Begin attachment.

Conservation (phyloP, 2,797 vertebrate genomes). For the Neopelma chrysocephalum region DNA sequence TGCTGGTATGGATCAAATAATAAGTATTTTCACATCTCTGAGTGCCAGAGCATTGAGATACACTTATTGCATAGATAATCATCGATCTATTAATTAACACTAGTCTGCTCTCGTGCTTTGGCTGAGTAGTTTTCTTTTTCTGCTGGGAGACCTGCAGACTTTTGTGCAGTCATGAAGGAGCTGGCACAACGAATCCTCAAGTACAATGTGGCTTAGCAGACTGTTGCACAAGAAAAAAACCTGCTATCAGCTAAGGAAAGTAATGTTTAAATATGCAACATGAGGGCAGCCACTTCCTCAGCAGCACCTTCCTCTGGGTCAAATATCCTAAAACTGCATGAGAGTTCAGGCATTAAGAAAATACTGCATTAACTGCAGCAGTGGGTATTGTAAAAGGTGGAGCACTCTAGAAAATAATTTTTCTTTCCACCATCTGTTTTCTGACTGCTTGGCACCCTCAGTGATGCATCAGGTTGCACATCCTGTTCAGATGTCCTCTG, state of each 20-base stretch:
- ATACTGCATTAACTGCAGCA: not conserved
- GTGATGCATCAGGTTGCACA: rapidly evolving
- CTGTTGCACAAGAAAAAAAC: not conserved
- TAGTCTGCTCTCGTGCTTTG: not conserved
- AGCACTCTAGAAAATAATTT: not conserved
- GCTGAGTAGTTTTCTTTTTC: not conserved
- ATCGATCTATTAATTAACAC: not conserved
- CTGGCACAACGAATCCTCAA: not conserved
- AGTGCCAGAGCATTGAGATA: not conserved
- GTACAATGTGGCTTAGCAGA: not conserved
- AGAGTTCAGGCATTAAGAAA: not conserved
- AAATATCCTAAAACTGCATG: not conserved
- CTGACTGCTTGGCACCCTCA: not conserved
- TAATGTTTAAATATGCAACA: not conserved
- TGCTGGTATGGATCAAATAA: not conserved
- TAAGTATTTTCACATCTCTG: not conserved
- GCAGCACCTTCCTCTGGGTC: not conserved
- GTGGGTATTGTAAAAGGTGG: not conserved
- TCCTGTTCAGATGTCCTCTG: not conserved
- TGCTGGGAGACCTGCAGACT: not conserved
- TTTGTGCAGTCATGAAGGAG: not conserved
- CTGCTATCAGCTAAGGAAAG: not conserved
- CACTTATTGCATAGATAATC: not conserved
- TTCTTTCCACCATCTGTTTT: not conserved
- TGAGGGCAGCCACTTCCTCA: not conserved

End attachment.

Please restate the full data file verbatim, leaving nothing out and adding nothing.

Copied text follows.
Conservation (phyloP, 2,797 vertebrate genomes). For the Neopelma chrysocephalum region DNA sequence TGCTGGTATGGATCAAATAATAAGTATTTTCACATCTCTGAGTGCCAGAGCATTGAGATACACTTATTGCATAGATAATCATCGATCTATTAATTAACACTAGTCTGCTCTCGTGCTTTGGCTGAGTAGTTTTCTTTTTCTGCTGGGAGACCTGCAGACTTTTGTGCAGTCATGAAGGAGCTGGCACAACGAATCCTCAAGTACAATGTGGCTTAGCAGACTGTTGCACAAGAAAAAAACCTGCTATCAGCTAAGGAAAGTAATGTTTAAATATGCAACATGAGGGCAGCCACTTCCTCAGCAGCACCTTCCTCTGGGTCAAATATCCTAAAACTGCATGAGAGTTCAGGCATTAAGAAAATACTGCATTAACTGCAGCAGTGGGTATTGTAAAAGGTGGAGCACTCTAGAAAATAATTTTTCTTTCCACCATCTGTTTTCTGACTGCTTGGCACCCTCAGTGATGCATCAGGTTGCACATCCTGTTCAGATGTCCTCTG, state of each 20-base stretch:
- ATACTGCATTAACTGCAGCA: not conserved
- GTGATGCATCAGGTTGCACA: rapidly evolving
- CTGTTGCACAAGAAAAAAAC: not conserved
- TAGTCTGCTCTCGTGCTTTG: not conserved
- AGCACTCTAGAAAATAATTT: not conserved
- GCTGAGTAGTTTTCTTTTTC: not conserved
- ATCGATCTATTAATTAACAC: not conserved
- CTGGCACAACGAATCCTCAA: not conserved
- AGTGCCAGAGCATTGAGATA: not conserved
- GTACAATGTGGCTTAGCAGA: not conserved
- AGAGTTCAGGCATTAAGAAA: not conserved
- AAATATCCTAAAACTGCATG: not conserved
- CTGACTGCTTGGCACCCTCA: not conserved
- TAATGTTTAAATATGCAACA: not conserved
- TGCTGGTATGGATCAAATAA: not conserved
- TAAGTATTTTCACATCTCTG: not conserved
- GCAGCACCTTCCTCTGGGTC: not conserved
- GTGGGTATTGTAAAAGGTGG: not conserved
- TCCTGTTCAGATGTCCTCTG: not conserved
- TGCTGGGAGACCTGCAGACT: not conserved
- TTTGTGCAGTCATGAAGGAG: not conserved
- CTGCTATCAGCTAAGGAAAG: not conserved
- CACTTATTGCATAGATAATC: not conserved
- TTCTTTCCACCATCTGTTTT: not conserved
- TGAGGGCAGCCACTTCCTCA: not conserved